What Does a Conveyancer Do?
A conveyancer’s role begins once a buyer and a seller have agreed on an offer. They conduct property searches in association with the local authorities and other relevant bodies. These searches focus on three aspects – the local authority, water and property, and environmental situation. The purpose of the searches is to determine whether your property transaction will remain viable for you in the face of proposed future changes in the area. The extensive searches also confirm whether the property is located in a safe, protected area.
The conveyancer also communicates with the seller’s conveyancer to carry out a questionnaire that highlights the details of a property such as boundaries, fixtures, etc. which can be legally binding. The conveyancer takes these findings into account when negotiating contracts with the seller or buyer on your behalf and is also responsible for creating and reviewing the final agreement. Conveyancers also overlook the final processes of transferring documents and funds and reporting the transaction to the Land Registry.
The conveyancing process can be carried out by solicitors or licensed conveyancers. The primary difference between the two is that Licensed Conveyancers specialize in property law and only work with clients who are buying or selling property. Solicitors, on the other hand, have widespread legal knowledge and offer conveyancing amongst other services. In cases where other legal questions are involved in the property transaction, solicitors will be more beneficial. Otherwise, licensed conveyancers are a cheaper alternative.
Do I Need a Conveyancer Before I Make an Offer?
Initially, you may feel like you know what the best offer is according to your financial situation. However, acting without expert representation might risk overlooking crucial details during the negotiation process.
Many steps are taken before an offer is placed. These steps are made easier through a conveyancer. First, the seller is contacted to obtain all relevant information on the property. Next, all relevant searches are carried out. After this, the contract is negotiated accordingly and signed, which makes the deal binding. The Conveyancer is responsible for finalising the deal by confirming relevant documentation and monetary transactions with the seller.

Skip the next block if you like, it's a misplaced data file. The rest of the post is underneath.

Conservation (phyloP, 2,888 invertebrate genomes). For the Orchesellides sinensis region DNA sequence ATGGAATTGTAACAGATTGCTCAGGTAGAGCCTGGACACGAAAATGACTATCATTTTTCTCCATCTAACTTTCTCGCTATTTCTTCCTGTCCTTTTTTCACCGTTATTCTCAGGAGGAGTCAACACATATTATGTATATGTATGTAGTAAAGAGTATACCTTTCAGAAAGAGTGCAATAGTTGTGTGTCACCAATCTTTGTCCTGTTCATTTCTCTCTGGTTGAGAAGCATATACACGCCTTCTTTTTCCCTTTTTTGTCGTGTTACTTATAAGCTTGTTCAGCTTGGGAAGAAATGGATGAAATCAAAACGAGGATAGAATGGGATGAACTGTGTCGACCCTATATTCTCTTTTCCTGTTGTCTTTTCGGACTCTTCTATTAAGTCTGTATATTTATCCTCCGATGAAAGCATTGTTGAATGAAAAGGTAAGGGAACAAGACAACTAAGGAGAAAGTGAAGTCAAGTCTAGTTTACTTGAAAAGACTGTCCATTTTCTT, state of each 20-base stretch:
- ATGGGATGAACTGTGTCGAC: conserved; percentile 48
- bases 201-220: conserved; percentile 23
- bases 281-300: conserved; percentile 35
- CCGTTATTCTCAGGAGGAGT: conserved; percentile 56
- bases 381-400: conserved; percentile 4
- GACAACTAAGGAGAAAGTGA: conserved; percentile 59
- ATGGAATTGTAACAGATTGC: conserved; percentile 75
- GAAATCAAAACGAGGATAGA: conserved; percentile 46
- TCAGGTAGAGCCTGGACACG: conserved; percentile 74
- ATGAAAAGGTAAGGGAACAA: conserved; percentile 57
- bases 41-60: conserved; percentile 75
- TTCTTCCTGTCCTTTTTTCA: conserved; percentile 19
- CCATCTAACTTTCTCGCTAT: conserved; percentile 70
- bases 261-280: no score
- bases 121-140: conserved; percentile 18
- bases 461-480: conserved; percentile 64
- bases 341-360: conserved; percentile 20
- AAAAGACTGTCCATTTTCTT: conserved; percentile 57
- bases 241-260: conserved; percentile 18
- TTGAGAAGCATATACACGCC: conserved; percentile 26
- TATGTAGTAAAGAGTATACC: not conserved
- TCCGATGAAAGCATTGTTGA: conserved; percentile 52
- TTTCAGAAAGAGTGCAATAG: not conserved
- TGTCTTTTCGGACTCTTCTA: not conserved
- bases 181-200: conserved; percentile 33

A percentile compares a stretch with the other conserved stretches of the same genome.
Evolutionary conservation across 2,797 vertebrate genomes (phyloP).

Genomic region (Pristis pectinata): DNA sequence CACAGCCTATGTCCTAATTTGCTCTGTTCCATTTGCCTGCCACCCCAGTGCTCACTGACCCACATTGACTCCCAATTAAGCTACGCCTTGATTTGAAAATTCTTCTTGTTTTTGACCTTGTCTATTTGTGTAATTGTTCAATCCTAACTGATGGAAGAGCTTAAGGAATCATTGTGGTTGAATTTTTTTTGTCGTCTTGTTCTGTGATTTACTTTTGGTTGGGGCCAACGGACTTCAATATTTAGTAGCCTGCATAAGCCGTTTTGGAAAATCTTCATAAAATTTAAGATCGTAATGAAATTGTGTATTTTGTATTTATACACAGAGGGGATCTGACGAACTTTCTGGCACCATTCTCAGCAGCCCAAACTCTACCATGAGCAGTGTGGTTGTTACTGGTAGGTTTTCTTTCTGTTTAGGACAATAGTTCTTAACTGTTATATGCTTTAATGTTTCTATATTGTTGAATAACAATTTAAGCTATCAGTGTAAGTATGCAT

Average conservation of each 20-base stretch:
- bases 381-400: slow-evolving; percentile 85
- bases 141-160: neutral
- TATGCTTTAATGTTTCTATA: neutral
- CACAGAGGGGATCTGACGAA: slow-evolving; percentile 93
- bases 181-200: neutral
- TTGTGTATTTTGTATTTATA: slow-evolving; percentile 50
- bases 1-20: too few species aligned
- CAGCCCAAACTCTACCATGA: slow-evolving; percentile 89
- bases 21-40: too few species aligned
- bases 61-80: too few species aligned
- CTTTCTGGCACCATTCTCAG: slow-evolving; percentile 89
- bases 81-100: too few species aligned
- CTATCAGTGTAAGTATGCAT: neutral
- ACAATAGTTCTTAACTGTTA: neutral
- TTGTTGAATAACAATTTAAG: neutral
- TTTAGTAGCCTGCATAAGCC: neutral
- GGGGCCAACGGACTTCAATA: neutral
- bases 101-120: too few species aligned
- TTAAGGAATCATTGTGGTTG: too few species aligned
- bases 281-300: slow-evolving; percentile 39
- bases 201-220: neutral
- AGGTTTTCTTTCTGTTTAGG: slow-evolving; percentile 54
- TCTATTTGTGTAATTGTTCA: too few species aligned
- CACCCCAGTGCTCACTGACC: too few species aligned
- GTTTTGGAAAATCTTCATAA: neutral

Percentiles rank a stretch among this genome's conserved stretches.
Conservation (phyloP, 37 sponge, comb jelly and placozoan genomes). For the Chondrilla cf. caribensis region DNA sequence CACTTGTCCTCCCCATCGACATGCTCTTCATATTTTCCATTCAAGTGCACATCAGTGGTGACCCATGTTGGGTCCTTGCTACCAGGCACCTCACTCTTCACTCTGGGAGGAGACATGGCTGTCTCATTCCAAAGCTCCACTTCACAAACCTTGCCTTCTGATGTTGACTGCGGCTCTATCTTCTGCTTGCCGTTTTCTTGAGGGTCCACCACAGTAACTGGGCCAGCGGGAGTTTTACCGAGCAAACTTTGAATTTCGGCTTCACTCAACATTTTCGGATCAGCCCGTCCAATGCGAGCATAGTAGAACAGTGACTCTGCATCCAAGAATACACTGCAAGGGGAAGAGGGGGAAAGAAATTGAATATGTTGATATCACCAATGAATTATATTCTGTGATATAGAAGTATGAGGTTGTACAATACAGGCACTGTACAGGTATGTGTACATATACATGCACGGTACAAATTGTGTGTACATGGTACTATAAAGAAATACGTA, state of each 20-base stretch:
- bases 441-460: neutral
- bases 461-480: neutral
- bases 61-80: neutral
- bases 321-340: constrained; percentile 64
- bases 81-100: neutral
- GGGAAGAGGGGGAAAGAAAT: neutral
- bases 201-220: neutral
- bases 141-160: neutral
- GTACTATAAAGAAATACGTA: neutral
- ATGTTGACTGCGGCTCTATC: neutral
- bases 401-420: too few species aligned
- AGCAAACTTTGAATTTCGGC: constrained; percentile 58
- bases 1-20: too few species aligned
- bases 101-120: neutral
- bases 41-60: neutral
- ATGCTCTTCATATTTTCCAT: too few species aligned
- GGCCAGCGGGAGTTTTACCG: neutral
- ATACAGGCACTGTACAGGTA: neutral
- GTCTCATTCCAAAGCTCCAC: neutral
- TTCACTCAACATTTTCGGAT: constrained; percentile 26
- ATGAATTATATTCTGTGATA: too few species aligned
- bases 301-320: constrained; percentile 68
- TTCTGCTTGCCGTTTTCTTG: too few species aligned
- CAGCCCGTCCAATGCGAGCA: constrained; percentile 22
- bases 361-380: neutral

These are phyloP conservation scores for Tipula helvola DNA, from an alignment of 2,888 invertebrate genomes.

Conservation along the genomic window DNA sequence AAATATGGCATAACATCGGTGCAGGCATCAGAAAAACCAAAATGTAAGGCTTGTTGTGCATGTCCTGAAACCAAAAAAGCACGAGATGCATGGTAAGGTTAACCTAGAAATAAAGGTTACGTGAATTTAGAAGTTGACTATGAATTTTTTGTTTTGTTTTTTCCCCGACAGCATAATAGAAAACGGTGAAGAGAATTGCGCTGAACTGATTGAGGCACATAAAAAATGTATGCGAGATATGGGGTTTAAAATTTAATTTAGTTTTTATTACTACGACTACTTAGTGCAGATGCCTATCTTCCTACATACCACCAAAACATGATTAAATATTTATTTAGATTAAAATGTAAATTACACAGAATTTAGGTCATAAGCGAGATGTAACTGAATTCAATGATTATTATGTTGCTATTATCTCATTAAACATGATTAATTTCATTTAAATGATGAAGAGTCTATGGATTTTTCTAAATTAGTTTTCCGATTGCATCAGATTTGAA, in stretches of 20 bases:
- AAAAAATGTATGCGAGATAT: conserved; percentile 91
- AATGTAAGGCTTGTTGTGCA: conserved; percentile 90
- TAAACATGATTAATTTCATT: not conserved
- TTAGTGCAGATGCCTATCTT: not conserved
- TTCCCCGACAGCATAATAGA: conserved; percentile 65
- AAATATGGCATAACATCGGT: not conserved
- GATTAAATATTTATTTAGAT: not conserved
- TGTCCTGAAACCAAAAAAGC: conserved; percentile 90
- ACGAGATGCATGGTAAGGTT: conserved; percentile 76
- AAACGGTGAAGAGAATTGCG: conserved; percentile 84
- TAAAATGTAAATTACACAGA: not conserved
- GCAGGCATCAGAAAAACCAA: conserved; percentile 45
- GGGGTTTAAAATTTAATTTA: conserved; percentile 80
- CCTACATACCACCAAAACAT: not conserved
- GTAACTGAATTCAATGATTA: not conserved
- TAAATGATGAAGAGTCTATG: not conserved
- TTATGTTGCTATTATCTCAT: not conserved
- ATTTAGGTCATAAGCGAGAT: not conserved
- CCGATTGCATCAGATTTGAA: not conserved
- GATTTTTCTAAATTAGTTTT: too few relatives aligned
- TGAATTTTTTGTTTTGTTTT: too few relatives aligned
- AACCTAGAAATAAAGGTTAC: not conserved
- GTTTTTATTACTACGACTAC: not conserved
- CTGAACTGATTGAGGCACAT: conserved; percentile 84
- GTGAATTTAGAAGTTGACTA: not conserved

Laws regarding conveyancing vary across the UK. Contrary to Scotland, in England and Wales, there is no legal requirement to engage a conveyancer prior to making an offer.
While a conveyancer is not necessary to make an offer in England and Wales, it is generally a good idea to hire one once the proposal is finalised.
Do I Need a Conveyancer to Sell a House?
Just like buying a house, selling a property can also be a complicated process. Whilst it is tempting to save costs otherwise spent on a conveyancer or solicitor, the opportunity cost of spending more of your own time managing the process should be taken into consideration.
Several steps must be taken before a property is sold. The first one is preparing a seller’s pack, which contains all relevant documents for the property you are selling. Then comes the process of negotiating a contract and dealing with the queries and concerns of potential buyers. Once this is finalised, the transfer of property documents and money is yet again a primary concern.